(Photo Credit: Buck Davidson/MiLB.com)
With the 2016 Arizona Fall League having entered the history books last Sunday when the Mesa Solar Sox defeated the Surprise Saguaros 6-1 in the championship game, followers of the Dodgers‘ farm system learned quite a few things, including just how good some kid named Bellinger actually is.
It’s probably also worth mentioning that a guy called Tim Tebow drew most of the fans’ attention early, but hit a paltry .194/.296/.242 for the Scottsdale Scorpions over 62 at-bats, proving that superior athleticism alone wasn’t enough to succeed in the AFL. Instead, it was players like Ian Happ, the highest rated prospect in the Cubs’ organization, who stole the spotlight by hitting a long ball from each side of the dish in the swan song of the 2016 fall series.
As far as the Dodgers are concerned, the club sent a total of eight players to compete for the Glendale Desert Dogs, highlighted by a trio of close friends, Cody Bellinger, Willie Calhoun and Alex Verdugo. Infielder Timmy Locastro rounded out the position player representation, while Ralston Cash, Joe Broussard, Corey Copping and Chris Anderson all helped man the Glendale pitching staff.
Bellinger outshined everyone in the group, hitting .314/.424/.557 with three home runs over 20 games. After a slow start early, he admitted to making a few adjustments which brought to life his exceptional offensive skills at the plate.
“I went back and watched some video and saw what I was doing in the regular season and it was completely different,” Bellinger told Kelsie Heneghan of MiLB.com. “Here in the AFL, my shoulder was completely in towards the catcher, so I couldn’t read any pitches and I was missing everything. So I just preset my shoulder and everything took care of itself after that.”
At the midpoint of the AFL schedule, Bellinger represented the Desert Dogs in the Fall Stars Game along with Calhoun, who ultimately earned MVP honors in the All-Star affair. Bellinger connected on a mammoth two-run blast to right center for his lone hit, while Calhoun went 3-for-3 with a two-run shot of his own, in addition to two singles and three RBI.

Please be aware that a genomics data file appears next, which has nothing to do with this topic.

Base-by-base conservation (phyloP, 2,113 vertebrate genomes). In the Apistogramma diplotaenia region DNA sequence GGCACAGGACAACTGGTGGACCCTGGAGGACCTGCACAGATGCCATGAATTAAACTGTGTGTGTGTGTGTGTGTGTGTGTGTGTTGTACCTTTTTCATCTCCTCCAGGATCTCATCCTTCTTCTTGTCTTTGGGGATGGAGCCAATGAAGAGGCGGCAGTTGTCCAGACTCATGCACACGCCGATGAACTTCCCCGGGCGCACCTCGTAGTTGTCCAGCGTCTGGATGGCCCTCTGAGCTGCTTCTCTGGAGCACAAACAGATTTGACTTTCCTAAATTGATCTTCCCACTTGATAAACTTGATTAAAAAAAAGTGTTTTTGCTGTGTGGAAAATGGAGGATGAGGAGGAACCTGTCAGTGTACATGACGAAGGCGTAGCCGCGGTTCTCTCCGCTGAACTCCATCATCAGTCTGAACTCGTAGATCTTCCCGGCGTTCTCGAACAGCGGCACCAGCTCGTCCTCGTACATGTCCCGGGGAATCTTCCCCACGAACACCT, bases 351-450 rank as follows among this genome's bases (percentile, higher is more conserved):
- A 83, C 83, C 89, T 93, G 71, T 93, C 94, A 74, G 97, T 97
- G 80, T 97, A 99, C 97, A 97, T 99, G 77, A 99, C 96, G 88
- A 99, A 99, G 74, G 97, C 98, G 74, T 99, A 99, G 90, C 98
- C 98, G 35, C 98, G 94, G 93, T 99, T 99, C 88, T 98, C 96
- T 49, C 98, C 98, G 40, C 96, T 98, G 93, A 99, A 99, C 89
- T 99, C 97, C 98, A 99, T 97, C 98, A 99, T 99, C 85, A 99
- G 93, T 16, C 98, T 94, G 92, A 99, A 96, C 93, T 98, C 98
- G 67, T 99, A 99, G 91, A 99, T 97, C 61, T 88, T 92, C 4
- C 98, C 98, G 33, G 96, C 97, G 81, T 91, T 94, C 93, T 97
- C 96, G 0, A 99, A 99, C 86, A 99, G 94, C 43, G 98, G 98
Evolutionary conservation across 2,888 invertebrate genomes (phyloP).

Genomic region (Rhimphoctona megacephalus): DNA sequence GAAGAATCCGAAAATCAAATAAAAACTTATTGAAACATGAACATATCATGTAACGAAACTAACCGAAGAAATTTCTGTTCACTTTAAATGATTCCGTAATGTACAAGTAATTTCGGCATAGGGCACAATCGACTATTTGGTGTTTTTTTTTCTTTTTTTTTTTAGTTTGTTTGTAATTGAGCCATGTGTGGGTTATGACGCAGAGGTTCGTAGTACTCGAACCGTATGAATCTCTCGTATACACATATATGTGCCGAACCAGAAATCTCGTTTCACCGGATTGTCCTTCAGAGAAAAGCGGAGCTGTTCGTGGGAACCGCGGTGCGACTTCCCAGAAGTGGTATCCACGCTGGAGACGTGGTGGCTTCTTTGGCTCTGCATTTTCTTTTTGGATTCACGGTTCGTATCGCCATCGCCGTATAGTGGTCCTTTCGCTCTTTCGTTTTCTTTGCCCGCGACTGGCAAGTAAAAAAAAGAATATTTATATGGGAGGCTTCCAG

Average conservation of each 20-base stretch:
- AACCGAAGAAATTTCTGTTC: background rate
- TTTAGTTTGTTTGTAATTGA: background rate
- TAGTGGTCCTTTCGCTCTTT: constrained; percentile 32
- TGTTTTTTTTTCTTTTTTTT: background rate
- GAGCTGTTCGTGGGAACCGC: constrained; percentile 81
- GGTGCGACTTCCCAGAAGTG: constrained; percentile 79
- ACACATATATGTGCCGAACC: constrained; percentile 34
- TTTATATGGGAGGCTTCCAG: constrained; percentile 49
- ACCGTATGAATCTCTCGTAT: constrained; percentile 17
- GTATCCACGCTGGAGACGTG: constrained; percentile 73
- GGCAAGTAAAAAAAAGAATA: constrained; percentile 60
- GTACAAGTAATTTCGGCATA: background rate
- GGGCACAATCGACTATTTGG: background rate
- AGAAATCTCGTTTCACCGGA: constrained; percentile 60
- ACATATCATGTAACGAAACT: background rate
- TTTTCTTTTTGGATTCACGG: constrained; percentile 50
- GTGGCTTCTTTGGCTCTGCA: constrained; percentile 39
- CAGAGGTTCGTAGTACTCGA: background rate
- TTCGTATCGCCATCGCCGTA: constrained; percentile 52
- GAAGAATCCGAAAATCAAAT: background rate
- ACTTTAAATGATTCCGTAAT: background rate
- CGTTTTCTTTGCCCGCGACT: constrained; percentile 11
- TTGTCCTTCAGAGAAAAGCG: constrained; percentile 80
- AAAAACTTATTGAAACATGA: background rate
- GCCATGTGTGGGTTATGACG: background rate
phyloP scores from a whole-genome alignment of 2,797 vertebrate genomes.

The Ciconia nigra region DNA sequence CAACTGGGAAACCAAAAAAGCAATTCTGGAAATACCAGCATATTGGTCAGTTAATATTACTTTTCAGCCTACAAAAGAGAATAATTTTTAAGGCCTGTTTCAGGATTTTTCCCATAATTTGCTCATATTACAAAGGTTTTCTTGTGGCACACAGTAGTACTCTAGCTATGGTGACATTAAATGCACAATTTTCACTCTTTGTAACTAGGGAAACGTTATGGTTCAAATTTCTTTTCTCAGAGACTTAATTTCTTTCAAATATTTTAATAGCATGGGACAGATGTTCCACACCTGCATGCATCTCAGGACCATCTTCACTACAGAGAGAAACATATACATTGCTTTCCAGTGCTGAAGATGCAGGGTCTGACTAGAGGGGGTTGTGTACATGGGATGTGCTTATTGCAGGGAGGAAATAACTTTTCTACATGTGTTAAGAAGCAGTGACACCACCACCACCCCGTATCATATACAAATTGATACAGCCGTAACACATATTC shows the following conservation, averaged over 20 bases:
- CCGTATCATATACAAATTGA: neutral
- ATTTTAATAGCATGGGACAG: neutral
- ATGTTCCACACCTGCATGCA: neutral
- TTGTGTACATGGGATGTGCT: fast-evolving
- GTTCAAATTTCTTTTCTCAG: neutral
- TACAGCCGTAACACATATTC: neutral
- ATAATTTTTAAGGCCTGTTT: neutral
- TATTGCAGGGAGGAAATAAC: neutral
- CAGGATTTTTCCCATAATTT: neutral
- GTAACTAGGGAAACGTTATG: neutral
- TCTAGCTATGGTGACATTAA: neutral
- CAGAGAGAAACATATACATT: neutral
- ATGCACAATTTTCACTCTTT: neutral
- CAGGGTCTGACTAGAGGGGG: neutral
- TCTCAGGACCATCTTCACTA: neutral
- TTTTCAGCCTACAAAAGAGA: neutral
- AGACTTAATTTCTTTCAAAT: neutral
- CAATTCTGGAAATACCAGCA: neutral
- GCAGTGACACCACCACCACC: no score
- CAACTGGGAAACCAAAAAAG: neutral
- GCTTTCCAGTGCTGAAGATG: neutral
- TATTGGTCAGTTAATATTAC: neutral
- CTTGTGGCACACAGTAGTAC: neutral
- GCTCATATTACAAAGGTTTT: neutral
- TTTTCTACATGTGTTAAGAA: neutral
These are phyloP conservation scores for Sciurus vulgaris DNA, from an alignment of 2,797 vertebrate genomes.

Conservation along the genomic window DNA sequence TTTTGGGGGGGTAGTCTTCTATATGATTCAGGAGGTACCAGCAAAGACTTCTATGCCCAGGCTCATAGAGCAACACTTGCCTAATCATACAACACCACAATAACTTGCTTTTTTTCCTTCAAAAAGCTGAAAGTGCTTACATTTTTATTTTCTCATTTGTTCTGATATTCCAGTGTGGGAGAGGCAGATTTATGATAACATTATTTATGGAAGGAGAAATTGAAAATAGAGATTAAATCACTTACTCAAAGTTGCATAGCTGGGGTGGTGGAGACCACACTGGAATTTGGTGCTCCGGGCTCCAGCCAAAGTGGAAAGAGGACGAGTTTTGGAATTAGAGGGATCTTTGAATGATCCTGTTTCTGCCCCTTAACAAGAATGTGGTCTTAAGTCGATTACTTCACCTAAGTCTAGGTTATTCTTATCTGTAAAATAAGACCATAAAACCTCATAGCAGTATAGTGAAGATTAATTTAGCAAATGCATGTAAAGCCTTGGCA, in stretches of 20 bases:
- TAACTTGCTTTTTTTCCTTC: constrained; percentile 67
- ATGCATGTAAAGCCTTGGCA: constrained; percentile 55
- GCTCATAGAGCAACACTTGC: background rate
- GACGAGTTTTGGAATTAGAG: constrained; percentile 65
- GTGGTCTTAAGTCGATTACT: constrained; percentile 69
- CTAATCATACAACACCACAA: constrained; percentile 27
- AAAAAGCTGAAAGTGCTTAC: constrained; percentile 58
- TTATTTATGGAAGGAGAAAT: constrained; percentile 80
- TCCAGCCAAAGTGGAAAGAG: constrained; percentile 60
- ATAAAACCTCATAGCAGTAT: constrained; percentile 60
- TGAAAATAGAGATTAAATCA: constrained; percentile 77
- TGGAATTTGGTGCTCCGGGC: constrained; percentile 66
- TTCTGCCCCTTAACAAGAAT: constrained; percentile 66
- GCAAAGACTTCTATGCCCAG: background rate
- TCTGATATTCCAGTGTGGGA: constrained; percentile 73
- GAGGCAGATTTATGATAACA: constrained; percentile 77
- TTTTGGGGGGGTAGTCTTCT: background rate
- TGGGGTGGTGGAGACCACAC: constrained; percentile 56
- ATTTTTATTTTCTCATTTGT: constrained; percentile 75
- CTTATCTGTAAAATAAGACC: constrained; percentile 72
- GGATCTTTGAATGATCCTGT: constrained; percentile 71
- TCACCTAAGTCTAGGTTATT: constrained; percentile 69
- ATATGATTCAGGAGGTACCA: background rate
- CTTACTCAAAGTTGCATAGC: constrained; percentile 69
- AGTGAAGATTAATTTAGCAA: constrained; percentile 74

Calhoun proceeded to slash .255/.300/.340 over 14 games for Glendale, yet despite the unimpressive showing, still remains very high on the prospect radar, as many fans believe the 5’8″ California native has a legitimate shot of being the Dodgers’ second baseman of the future.
Having admitted to fighting fatigue for most of the fall, Verdugo struggled as much as Tebow, hitting a meager .140/.213/.233, but rallied some adrenaline for a fine performance for his native Mexico in a WBC exhibition against Japan, instead of joining Bellinger and Calhoun in the Fall Stars contest.
The gritty Locastro hit .303 with 10 singles and two stolen bases in 13 games, and once again impressed scouts with his glove and his versatility to man multiple infield spots.
Broussard was indeed the most accomplished of the Dodger pitching contingent, recording a 1.59 ERA in 11-1/3 relief innings, including nine punch outs, no walks and five saves. He pitched across three levels of the farm during the 2016 regular season, and his mid-90s heater could conceivably play large for the big league club at some point next year.
Copping tallied a 3.48 ERA in nine relief appearances, with 11 strikeouts and five walks in 10-1/3 innings, while Cash posted a 4.32 ERA over eight appearances out of the pen, including four strikeouts and seven walks in 8-1/3 innings of work.
Anderson continued his nightmare of a year, notching a 11.88 ERA in six starts, surrendering three long balls and 12 walks in 16-2/3 innings. Once valued as one of the top arms in the organization, he may find it difficult to maintain his presence on the farm at the onset of spring training in 2017.
In the end, fans can certainly confirm what they’ve been thinking for a few years — Bellinger indeed has both the offensive prowess and defensive wizardry to inherit the big league first base spot when Adrian Gonzalez fades into the sunset. Calhoun continues to shine in big moments on the center stage, and probably controls his own destiny as far as progressing along an unblocked path to the majors.
There’s no reason to think that both Bellinger and Calhoun will not get a non-roster invite to camp when spring training begins at Camelback Ranch in February.